The Da Vinci Code resuscitated the myth that the Knights Templar secretly hid the Holy Grail under Rosslyn Chapel in Scotland. (Although in this alternative history the grail is interpreted as the remains of Mary Magdalene, who, in Dan Brown’s universe, was Jesus’ wife.)
Rosslyn Chapel. Max Pixel/Public Domain.
This tiny 15th-century chapel is a hotbed for conspiracy theorists and occultists. It had been linked with the Templars, Freemasons, and Illuminati, in part because its interior is full of mysterious sculptural carvings that range from Nordic pagan figures to Christian images to the apparent seal of the Knights Templar, making up an iconography that’s one of the more puzzling of the European Heritage.
The myth goes that a small group of Templars flocked into Scotland with the coveted treasure, then hid their gold and holy relics, the Holy Grail among them, in several locations including the vault of Rosslyn Chapel. Though this has been debunked by skeptics, it’s one of the most popular grail theories today.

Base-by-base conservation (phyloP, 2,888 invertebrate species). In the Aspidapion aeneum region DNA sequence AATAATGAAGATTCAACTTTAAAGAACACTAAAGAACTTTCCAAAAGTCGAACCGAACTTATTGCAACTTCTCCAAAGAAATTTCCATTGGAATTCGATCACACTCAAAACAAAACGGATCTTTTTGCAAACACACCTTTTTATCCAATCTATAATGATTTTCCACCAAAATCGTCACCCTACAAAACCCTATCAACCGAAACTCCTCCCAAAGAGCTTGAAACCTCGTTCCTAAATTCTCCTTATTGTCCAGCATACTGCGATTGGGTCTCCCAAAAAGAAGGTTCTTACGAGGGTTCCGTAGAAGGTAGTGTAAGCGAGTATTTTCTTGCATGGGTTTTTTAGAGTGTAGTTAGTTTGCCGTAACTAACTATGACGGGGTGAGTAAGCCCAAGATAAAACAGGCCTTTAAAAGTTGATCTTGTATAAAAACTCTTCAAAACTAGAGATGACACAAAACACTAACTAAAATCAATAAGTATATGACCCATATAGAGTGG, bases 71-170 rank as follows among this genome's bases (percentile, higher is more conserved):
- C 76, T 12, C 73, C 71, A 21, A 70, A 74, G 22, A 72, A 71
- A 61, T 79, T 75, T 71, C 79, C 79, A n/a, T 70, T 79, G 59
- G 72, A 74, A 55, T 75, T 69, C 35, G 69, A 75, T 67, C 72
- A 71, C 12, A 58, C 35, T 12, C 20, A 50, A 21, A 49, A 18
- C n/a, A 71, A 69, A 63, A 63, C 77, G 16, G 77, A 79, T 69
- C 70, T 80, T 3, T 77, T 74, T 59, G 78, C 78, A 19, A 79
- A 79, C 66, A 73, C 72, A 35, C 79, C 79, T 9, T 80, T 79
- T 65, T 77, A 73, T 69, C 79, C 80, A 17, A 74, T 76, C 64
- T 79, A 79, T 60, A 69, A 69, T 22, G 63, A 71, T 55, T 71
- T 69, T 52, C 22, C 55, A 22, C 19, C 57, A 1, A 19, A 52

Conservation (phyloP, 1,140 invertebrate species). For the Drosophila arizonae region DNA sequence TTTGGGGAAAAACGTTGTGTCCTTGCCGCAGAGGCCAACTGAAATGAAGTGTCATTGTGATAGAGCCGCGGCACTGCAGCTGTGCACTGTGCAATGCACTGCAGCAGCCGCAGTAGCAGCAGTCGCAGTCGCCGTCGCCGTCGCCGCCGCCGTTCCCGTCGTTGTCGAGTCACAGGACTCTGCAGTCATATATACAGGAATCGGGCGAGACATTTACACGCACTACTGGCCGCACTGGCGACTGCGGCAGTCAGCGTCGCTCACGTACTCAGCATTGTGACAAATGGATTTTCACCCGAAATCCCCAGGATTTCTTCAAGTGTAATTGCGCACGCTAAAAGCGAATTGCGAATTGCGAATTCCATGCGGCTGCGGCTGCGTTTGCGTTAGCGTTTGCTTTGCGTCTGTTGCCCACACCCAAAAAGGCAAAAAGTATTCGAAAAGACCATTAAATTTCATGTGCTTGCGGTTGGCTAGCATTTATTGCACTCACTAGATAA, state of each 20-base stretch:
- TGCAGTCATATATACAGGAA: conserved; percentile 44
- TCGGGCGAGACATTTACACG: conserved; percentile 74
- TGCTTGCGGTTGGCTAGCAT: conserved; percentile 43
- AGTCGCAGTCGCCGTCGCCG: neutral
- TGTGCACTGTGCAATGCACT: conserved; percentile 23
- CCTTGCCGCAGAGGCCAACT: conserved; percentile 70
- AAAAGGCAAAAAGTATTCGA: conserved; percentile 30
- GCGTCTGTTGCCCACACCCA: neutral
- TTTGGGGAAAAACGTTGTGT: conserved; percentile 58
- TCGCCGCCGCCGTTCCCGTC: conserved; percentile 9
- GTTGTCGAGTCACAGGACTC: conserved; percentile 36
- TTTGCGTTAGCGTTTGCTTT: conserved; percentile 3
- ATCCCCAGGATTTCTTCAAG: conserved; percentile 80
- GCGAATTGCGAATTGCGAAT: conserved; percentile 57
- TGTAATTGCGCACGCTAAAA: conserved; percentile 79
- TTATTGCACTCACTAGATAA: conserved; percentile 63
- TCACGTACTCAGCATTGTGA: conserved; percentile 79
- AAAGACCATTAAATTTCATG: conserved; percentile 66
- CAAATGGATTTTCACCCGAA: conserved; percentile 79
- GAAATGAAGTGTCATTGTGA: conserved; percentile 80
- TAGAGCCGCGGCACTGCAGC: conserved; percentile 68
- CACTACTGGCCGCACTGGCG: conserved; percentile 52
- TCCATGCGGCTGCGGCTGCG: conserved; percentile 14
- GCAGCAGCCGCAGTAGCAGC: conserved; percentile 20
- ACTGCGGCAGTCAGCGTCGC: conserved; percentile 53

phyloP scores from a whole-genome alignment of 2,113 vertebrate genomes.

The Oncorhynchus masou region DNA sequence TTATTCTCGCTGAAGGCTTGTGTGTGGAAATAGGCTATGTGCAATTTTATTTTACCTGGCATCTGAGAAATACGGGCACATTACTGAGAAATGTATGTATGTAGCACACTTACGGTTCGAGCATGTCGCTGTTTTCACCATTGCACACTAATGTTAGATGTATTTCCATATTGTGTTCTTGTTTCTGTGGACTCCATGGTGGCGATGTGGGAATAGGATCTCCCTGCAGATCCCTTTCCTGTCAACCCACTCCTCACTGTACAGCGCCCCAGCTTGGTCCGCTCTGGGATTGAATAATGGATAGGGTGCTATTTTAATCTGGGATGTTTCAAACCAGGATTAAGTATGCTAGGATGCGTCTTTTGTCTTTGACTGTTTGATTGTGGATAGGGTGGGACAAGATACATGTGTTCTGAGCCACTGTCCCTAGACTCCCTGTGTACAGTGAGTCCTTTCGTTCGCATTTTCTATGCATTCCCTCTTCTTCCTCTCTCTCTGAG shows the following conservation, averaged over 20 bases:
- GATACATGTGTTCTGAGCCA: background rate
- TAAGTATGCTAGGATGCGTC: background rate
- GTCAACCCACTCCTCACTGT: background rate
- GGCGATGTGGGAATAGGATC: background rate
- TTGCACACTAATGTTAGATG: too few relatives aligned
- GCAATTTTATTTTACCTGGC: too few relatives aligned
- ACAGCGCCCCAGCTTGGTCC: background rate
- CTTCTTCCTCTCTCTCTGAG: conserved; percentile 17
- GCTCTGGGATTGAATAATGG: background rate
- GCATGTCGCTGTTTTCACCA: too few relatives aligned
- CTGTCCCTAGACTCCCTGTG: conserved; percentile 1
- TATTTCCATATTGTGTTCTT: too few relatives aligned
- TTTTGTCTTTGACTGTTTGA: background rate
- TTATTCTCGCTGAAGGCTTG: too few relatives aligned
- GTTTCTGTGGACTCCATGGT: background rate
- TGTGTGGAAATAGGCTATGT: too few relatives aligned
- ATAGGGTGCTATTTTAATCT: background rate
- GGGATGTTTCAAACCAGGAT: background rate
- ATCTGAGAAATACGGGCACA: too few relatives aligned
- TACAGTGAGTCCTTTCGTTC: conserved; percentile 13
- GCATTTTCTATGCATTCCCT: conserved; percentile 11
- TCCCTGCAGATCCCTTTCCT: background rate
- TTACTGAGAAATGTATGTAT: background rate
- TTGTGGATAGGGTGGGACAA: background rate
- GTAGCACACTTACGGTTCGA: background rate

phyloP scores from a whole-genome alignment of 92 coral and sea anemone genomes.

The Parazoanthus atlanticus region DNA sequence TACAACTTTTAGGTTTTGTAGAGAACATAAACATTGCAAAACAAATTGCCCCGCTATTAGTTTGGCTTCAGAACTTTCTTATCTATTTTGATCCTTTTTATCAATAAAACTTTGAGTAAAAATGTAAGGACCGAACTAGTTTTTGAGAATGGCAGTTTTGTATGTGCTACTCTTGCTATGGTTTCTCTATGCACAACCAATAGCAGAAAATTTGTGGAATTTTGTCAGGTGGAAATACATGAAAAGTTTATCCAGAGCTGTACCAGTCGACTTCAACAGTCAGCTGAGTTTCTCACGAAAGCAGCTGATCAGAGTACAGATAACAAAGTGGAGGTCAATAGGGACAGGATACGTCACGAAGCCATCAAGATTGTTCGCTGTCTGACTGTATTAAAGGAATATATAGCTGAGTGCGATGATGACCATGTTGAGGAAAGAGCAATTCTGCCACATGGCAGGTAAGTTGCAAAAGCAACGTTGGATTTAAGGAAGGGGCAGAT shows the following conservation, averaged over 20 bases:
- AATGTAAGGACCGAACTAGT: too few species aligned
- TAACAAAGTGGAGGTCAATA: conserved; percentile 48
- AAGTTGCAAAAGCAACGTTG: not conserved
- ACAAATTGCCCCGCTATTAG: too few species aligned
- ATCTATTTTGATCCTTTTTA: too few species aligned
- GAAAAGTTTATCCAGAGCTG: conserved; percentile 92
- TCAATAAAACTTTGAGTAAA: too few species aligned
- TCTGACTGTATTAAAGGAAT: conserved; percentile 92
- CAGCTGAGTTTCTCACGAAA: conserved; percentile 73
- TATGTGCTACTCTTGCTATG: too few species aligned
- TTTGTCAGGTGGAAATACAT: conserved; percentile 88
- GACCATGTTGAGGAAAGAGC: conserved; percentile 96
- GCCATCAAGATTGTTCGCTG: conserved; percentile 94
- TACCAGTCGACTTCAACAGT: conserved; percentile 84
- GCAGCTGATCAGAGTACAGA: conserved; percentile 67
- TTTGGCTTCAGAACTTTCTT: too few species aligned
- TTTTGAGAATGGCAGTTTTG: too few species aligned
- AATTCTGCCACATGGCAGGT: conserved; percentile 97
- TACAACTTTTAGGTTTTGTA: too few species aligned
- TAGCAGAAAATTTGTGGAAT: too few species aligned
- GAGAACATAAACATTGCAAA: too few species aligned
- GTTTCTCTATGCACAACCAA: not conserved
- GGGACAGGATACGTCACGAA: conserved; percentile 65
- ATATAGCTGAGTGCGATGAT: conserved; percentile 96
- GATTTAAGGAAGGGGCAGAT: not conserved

It’s worth wondering, though: What if the Knights Templar never did find the grail in Jerusalem? While less enticing, this reasonably logical course of events could mean the holy cup is still buried somewhere in the extensive network of tunnels and sewers stretching underneath the holy city.
The Western Wall Tunnel. israeltourism/CC BY-SA 2.0.
One of these ancient tunnels, built more than 2,000 years ago to support the height of the Western Wall surrounding the Temple on the Mount, was only unearthed as recently as the 19th century. Archaeologists are still excavating the tunnels under the wall, discovering some ancient artifacts in the process. Some even believe the Ark of the Covenant is still hidden beneath the Temple Mount and—who knows—maybe the Holy Grail as well.
Of course, even if the cup is out there somewhere, there would likely be no way to prove it is the Holy Grail. And that’s part of the beauty of it: As long as the fascination holds, the myth, and the quest itself, may continue indefinitely.